A Brief Lesson on the Origins of Photography

Many photographers may have never taken the time to study the birth and roots of the beautiful, surprising, challenging, and artistic medium that is photography. When we take a glance back in time, we find several innovative trailblazers who have the same general goal: to document or record the world around them.

Imagine sitting among the group of modern thinkers that is the French Academie des Sciences in Paris, France. The year is 1839, January 7th to be precise, and something astonishing, even magical, is about to be displayed for the first time in this group of innovators. A crowd of bystanders gathers, surprised and enchanted by the invention they see. Louis Jacques Mande Daguerre, a respected artist in several mediums, stands and demonstrates his latest work process. “Daguerreotypes,” as he calls them, are unique and detailed lifelike visual representations printed on copper. They are unlike anything seen prior to right now. They are the predecessors of the modern photograph. How did he do it? Are there others who have invested time and thought in this genius method of work?

The truth is, Daguerre had been working on his daguerreotypes for the last almost-twenty years. The idea crossed his mind while working with his Camera Obscura. A Camera Obscura was a tool widely used by artists or architects to project an image in order to trace it and create accurate drawings or sketches of the environment in which they stood. Many of them were wooden boxes with a small opening or lens on one side and a mirror inside to reflect a right-side-up view of the world on the back wall of the box where the master sketcher would tack paper and begin tracing.

Diagram of a man using a Camera Obscura to make a drawing
Daguerre wanted to create a way to make that projected image permanent. And he wasn’t the only one. Joseph Nicephore Niepce, a French thinker, shared Daguerre’s curiosities and became his aid in finding appropriate chemistry for making these permanent images. Niepce had some prior small successes around 1826 dabbling with scientific materials. Daguerre worked with him from 1829 until Niepce passed away in 1833. At the same time, an Englishman by the name of William Henry Fox Talbot who knew nothing of Daguerre’s fascination or method was struggling with very similar frustrations. As a man who enjoyed drawing in his sketchbook, Talbot says this of his work with the Camera Obscura, “the inimitable beauty of the pictures of nature’s painting which the glass lens of the Camera throws upon the paper in its focus- fairy pictures, creations of a moment, and destined as rapidly to fade away…. how charming it would be if it were possible to cause these natural images to imprint themselves durably, and remain fixed upon the paper. And why should it not be possible?”*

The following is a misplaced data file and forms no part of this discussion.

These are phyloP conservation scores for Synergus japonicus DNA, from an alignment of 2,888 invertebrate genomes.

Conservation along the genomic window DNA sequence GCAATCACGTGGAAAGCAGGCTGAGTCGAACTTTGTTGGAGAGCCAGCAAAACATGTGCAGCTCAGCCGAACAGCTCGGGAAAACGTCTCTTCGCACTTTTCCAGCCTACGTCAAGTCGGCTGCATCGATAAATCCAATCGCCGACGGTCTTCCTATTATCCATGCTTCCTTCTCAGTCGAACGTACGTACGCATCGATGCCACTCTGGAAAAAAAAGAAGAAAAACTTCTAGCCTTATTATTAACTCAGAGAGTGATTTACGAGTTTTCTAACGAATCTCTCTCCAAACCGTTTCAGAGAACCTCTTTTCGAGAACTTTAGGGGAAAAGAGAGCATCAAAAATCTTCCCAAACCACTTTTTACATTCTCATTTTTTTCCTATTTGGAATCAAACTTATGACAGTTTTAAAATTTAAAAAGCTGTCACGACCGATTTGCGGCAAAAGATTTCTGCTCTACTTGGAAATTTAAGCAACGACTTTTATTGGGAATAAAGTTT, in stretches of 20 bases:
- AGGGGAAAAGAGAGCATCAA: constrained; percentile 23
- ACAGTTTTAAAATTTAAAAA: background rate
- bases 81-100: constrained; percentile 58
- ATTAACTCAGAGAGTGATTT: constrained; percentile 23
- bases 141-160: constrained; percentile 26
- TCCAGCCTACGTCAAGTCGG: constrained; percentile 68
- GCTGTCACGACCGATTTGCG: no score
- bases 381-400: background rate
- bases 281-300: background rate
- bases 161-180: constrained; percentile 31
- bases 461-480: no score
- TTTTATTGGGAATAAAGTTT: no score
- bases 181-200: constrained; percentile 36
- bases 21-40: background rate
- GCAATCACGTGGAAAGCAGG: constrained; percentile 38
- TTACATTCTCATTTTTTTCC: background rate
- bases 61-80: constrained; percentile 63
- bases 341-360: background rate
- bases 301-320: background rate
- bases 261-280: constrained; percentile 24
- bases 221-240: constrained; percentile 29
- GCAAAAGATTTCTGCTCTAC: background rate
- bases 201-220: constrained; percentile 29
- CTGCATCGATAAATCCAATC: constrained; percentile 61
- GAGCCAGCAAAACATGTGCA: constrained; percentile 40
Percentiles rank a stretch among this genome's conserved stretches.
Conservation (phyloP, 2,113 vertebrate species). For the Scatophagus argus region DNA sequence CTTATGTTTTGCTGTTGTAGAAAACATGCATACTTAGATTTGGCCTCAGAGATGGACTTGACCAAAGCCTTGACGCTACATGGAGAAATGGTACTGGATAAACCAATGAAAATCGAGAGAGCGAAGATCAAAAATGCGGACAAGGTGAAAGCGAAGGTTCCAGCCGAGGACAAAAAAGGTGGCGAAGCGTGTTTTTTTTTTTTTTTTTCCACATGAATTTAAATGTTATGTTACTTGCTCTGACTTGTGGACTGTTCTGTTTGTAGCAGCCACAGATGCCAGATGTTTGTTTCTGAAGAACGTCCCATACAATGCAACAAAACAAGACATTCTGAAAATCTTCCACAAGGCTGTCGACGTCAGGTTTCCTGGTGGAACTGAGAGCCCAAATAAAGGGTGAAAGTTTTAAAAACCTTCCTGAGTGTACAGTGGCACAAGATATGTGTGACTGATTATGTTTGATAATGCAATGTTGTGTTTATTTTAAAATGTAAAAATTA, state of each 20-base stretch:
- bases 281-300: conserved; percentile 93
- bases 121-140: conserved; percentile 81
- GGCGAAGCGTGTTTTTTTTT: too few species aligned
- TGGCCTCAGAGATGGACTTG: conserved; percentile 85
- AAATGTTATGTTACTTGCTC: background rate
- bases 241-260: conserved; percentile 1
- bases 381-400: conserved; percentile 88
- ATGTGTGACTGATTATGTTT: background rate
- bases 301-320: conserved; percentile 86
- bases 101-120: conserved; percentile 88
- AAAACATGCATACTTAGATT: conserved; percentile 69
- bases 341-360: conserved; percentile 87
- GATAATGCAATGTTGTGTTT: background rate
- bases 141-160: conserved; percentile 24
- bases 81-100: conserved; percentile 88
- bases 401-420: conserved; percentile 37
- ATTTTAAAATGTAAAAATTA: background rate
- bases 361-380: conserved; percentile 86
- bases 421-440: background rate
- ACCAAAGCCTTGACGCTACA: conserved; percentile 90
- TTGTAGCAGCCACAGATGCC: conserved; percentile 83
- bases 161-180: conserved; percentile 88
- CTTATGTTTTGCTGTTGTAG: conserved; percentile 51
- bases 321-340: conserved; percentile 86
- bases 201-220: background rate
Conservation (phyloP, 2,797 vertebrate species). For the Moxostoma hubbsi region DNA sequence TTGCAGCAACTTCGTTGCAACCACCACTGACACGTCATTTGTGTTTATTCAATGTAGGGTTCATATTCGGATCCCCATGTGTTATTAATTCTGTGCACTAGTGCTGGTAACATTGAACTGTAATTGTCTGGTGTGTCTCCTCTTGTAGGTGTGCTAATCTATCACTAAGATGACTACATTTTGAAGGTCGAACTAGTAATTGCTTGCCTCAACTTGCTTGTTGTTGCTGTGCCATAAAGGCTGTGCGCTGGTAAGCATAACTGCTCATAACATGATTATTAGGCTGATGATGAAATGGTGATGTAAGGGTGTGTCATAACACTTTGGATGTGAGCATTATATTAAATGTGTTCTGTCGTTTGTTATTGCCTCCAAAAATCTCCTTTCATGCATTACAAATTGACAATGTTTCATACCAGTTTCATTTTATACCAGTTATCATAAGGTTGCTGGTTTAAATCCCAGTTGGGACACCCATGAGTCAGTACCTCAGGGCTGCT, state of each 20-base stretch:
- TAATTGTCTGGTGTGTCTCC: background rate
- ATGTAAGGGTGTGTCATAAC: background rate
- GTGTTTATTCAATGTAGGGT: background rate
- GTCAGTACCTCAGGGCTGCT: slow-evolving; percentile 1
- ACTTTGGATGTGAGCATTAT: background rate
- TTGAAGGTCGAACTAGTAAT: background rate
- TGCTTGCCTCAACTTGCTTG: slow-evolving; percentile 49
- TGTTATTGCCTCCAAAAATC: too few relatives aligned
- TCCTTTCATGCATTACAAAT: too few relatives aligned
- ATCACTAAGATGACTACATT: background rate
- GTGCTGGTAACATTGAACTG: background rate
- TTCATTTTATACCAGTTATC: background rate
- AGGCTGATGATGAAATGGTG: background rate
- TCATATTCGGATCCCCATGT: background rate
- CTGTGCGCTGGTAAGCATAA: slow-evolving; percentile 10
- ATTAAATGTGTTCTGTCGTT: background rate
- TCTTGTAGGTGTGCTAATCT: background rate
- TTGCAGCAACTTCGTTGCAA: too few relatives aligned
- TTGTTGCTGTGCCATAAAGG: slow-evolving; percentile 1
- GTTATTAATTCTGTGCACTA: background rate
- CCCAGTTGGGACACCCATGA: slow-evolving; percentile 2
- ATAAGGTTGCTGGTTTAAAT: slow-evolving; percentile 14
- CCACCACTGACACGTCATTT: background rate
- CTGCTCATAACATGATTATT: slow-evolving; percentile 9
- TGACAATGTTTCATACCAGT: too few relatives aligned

Louis Jacques Mande Daguerre, Still Life, 1837. Daguerreotype. 

So, as Talbot began experimenting with his own chemistry, in 1834 he found that a salt-coated paper painted with silver nitrate turned a dark color when left in the sun. He then began pressing botanical samples of foliage and leaves against these coated sheets of paper and leaving them out in the sun. This created beautiful likenesses of the specimens. Talbot called the process “the art of photogenic drawing.”

William Henry Fox Talbot, Asparagus Foliage, early 1840s, Photogenic Drawing Negative
As Henry Fox Talbot’s methods advanced, he came full circle to the idea of using the Camera Obscura to create these works and in 1835 he made silhouette-like images of the houses and nature in his surroundings. All the while, Daguerre was in France perfecting his process and making strides in the chemical processes that him and Niepce had slaved over together. Daguerre polished plates of copper and sensitized them with a layer of silver and iodine fumes. He, similar to Talbot, used large camera boxes to expose the copper plates to light. The box captured and projected an image onto the copper plate. He would then expose the copper plate with mercury. He even discovered that salt water would fix the image to establish permanence. Daguerre announced and demonstrated his process openly for the French Academy of Science on that day of January 7th in 1839 and patented the tools one would need to create daguerreotypes of their own.

So, when Talbot in England, learned of Daguerre’s announcement of invention in France, he tried to stake a claim in the invention of his own unique process. Talbot presented his methods before the Royal Society of England later in February of the same year. His announcement of these “photogenic drawings” was a break-through in recording and studying items via direct contact. [The photogenic drawing later evolved into the calotype or Talbotype.]

Daguerre on left, Talbot on right

Both men spent the rest of their lives devoted to developing these processes and coining new and useful ones. They are both widely considered founding fathers of the modern photographic process. From its origins, photography has been used as a method of useful and scientific recording of data, as well as its own art form.

* Source: The Metropolitan Museum of Art. “William Henry Fox Talbot (1800-1877) and the Invention of Photography.”

– Kelly Latos

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